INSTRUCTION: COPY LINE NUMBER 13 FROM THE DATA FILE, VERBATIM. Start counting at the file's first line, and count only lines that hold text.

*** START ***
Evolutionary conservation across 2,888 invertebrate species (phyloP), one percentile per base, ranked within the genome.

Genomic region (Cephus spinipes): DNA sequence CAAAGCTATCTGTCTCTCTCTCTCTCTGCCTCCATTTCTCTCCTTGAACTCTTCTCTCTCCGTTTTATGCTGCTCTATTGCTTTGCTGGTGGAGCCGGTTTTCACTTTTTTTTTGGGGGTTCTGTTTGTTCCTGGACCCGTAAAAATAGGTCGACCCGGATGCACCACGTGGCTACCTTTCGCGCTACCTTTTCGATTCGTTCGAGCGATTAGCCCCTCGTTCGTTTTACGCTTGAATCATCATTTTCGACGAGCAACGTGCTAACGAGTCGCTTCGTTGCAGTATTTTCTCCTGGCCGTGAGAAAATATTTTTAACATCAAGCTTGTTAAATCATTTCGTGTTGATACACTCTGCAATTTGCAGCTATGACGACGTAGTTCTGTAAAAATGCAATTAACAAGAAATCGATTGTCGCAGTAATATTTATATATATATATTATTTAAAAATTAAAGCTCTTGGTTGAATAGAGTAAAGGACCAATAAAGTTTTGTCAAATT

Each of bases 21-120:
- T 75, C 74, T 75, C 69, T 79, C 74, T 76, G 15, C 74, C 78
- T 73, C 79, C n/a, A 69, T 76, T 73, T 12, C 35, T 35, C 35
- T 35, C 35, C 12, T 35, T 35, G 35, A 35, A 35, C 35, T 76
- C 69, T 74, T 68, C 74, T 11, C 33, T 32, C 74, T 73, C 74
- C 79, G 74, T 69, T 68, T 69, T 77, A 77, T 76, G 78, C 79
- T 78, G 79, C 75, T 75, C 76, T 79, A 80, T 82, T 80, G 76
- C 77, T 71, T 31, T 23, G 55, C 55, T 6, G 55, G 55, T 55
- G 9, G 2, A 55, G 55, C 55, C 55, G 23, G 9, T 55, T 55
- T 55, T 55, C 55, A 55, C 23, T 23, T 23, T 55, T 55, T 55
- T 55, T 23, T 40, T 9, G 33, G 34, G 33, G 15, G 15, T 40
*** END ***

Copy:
- T 55, T 23, T 40, T 9, G 33, G 34, G 33, G 15, G 15, T 40